The Flickr site was developed as a means to distribute images to the press and public while ensuring proper license, permissions and copyright protections are documented. The majority of the images offered are free to reuse with proper credit given. The content in the NIH Flickr site will be continuously updated. View the gallery on Flickr and follow the NIH Image Gallery to stay connected. If you cannot find the image you are looking for, you may email a request.

Tips for Writing Effective Survey Invitations

You may think of a survey invitation letter or email message as simply a delivery mechanism to send the questionnaire link to prospective respondents. The invitation may be an afterthought, hastily composed after the process of developing the questionnaire itself. However, a carefully crafted invitation has been proven to boost response rates, which are a key concern when conducting surveys. The following tips for writing invitation messages are all included in the 4th edition of Internet, Phone, Mail, and Mixed-Mode Surveys: The Tailored Design Method, by Dillman, Smyth, and Christian (2014), an excellent resource for conducting all aspects of the survey process. It is evidence-based, drawing on an extensive body of research literature on survey practice.

Think of the survey invitation as a “communication plan,” utilizing multiple contacts with participants to elicit good response rates. Plan for a minimum of four contacts:

  • A preliminary message to let your participants know you will be sending them a questionnaire. (Do not include the questionnaire link)
  • An invitation message with a link to the questionnaire (2-3 days after the preliminary contact).
  • A reminder notice, preferably only to those who have not responded (one week after the invitation message).
  • A final reminder notice, also specifically to those who have not responded (one week after the first reminder).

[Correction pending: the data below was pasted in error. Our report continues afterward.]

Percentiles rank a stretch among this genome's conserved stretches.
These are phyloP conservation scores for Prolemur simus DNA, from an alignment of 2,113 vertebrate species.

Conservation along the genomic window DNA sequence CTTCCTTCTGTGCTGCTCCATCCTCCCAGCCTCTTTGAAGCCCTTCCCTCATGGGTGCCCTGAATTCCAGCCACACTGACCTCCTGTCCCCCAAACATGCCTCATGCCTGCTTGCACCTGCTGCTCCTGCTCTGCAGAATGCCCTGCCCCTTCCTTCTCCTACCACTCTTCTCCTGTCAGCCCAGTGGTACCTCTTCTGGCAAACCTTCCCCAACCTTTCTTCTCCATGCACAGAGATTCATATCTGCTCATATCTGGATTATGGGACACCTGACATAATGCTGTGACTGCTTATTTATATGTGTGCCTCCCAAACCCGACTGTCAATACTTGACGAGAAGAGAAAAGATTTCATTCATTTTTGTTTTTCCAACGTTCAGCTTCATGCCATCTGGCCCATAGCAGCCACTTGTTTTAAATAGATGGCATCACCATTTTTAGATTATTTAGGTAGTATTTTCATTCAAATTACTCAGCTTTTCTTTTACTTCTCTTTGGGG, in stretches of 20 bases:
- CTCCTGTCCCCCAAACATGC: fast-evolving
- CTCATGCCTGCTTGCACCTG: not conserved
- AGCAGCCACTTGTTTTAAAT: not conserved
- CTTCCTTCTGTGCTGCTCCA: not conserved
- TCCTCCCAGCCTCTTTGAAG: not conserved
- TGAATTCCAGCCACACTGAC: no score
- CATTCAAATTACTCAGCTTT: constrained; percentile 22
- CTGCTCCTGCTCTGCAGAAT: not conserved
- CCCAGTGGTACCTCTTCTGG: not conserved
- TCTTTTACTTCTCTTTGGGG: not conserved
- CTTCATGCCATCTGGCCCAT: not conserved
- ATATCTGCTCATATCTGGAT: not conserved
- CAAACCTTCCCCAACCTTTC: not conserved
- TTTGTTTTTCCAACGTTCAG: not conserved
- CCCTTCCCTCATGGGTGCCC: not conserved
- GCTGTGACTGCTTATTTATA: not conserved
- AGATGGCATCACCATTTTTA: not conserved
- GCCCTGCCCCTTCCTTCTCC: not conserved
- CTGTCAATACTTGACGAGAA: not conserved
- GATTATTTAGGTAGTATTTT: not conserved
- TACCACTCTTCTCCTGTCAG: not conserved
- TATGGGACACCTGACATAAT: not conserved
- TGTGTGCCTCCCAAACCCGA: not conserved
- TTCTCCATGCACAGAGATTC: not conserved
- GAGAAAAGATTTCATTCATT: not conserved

Emphasize how the participants’ feedback will help your organization improve services or programs. This simple request appeals to a common desire among humans to help others. If applicable, emphasize that you need their advice specifically because of their special experience or expertise. It is best to use mail merge to personalize your email messages, so that each participant is personally invited by name to submit their feedback. If you are contacting people who have a relationship with your organization, such as your library users or members of your organization, play up that relationship. Also, make a commitment to share results with them at a later date. And be sure to keep that commitment!

Phishing and email scams may cause leeriness about clicking on links if an email message seems odd in any way. Make sure participants know they can trust your invitation email and survey link. Take opportunities to publicize your institutional affiliation. Incorporate logos or letterhead into your emails, when possible. Provide names, email addresses, and phone numbers of one or two members of your evaluation team, so participants know who to contact with questions or to authenticate the source of the email request. You may never get a call, but they will feel better about answering questions if you give them convenient access to a member of the project team. It is also helpful to get a public endorsement of your survey project from someone who is known and trusted by your participants. You can ask someone influential in your organization to send the preliminary letter or message on your behalf. Also, publicize the project over social media channels or through organizational newsletters or blogs.

Be explicit about who will have access to individual-level data. Be sure you know the difference between anonymity (where no one knows what any given participant specifically said) and confidentiality (where identifiable comments are seen by a few specific people). You can also let participants know how you will protect their identity, but don’t go overboard. Long explanations also can cast doubt on the trustworthiness of your invitation.